Judge Grants CNN Temporary Relief in Lawsuit, Orders WH to Return Acosta’s Press Pass

By Melanie Arter | November 16, 2018 | 11:23 AM EST

President Donald Trump and CNN White House Correspondent Jim Acosta (Screenshot)

(CNSNews.com) – Judge Timothy J. Kelly of the U.S. District Court of the District of Columbia granted CNN a temporary restraining order Friday, saying that the White House must return CNN White House Correspondent Jim Acosta’s press pass.

The judge did not rule on whether President Donald Trump and his aides violated Acosta’s First Amendment rights by suspending the hard pass in the first place.

Kelly did, however, rule on CNN’s Fifth Amendment argument that Acosta was denied due process before revoking the press pass, thus granting temporary relief by ordering Acosta’s pass be returned.

The White House said it will abide by the judge’s ruling and return Acosta’s pass.

“Today, the court made clear that there is no absolute First Amendment right to access the White House. In response to the court, we will temporarily reinstate the reporter’s hard pass. We will also further develop rules and processes to ensure fair and orderly press conferences in the future. There must be decorum at the White House,” White House Press Secretary Sarah Huckabee Sanders said in a statement.

"We are gratified with this result and we look forward to a full resolution in the coming days. Our sincere thanks to all who have supported not just CNN, but a free, strong and independent American press," CNN said in a statement reacting to the ruling.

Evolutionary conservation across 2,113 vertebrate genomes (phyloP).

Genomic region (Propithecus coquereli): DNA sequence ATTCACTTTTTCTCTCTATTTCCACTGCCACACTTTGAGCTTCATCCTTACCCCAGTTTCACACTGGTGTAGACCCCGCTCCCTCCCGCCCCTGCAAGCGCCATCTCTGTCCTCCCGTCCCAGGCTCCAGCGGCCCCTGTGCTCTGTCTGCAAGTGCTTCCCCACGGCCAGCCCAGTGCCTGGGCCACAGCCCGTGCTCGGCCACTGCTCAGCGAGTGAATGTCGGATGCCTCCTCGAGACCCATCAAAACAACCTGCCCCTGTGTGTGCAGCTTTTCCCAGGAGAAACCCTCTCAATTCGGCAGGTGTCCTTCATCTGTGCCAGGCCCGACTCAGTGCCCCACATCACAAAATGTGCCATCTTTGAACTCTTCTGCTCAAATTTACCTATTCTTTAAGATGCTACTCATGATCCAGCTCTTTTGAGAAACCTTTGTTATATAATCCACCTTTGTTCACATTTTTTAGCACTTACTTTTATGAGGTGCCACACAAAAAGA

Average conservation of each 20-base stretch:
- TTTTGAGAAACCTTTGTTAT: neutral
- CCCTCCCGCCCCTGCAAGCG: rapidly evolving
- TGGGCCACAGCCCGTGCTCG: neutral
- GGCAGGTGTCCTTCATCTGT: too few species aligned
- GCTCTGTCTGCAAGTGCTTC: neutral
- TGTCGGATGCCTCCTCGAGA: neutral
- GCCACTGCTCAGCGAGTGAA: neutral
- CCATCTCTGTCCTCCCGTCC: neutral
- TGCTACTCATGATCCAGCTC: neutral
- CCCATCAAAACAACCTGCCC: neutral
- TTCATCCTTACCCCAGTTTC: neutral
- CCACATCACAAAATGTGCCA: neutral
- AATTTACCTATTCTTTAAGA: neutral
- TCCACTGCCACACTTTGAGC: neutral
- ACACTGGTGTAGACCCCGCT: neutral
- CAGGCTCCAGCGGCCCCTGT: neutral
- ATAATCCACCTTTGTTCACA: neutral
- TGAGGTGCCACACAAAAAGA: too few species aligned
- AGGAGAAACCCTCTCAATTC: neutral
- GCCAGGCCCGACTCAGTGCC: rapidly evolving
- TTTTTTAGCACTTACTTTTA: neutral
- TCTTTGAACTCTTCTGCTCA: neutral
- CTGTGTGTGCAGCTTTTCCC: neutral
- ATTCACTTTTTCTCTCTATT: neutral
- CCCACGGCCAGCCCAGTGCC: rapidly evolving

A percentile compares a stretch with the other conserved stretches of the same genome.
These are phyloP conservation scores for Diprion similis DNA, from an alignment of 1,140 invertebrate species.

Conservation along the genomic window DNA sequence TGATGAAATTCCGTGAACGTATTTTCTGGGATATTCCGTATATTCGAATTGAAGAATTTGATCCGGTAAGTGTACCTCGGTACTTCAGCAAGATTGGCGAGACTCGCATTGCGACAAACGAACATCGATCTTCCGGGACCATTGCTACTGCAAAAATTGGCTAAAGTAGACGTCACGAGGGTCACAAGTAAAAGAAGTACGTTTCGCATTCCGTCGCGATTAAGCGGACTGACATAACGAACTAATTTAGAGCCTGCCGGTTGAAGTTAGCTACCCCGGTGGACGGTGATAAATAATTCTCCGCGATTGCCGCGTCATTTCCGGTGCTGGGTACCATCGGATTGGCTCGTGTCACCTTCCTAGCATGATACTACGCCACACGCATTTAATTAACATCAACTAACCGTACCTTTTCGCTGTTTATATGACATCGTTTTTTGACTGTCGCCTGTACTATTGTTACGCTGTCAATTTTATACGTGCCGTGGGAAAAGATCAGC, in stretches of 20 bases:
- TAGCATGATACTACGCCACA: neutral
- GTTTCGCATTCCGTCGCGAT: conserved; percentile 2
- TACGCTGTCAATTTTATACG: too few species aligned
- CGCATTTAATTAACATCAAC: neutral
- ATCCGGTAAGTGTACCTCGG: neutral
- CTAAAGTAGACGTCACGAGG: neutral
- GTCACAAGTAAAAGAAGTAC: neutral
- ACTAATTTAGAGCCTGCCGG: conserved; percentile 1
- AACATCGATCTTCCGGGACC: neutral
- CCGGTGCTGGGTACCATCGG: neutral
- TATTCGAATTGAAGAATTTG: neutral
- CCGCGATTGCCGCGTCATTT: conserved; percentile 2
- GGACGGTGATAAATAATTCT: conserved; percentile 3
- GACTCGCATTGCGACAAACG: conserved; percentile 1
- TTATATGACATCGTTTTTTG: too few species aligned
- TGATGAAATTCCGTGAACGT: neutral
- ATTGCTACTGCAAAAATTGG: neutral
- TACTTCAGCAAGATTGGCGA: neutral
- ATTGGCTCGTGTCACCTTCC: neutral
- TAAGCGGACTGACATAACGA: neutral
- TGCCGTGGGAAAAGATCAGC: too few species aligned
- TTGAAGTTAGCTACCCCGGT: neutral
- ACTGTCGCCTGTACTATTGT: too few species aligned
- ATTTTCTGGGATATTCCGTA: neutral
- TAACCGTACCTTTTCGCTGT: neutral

Ted Boutrous, the attorney representing CNN in the lawsuit, called it "a great day for the First Amendment and journalism."

Acosta, speaking to reporters after the ruling, thanked those in the media who supported him in the lawsuit and added, “Let's get back to work.”

The American Civil Liberties Union (ACLU) also weighed in on the ruling, saying, "Today’s decision reaffirms that no one, not even the president, is above the law.

“The White House surely hoped that expelling a reporter would deter forceful questioning, but the court’s ruling will have the opposite effect. The freedom of the press is a bedrock principle, and our democracy is strengthened when journalists challenge our leaders rather than defer to them,” Ben Wizner, director of the ACLU’s speech, privacy, and technology project, said in a statement.

Arguments still continue in the case. Additional hearings are expected to take place in the near future to decide on the First Amendment issue.

As CNSNews.com previously reported, Acosta’s White House press credentials were suspended last week after he refused to give the microphone back to a White House intern during a press conference with Trump when Trump refused to answer any more of Acosta’s questions.

White House Press Secretary Sarah Huckabee Sanders said at the time that the White House will “never tolerate a reporter placing his hands on a young women just trying to do her job as a White House intern.” She called his behavior “absolutely unacceptable” and disrespectful to other reporters he refused to allow to ask their questions.

 


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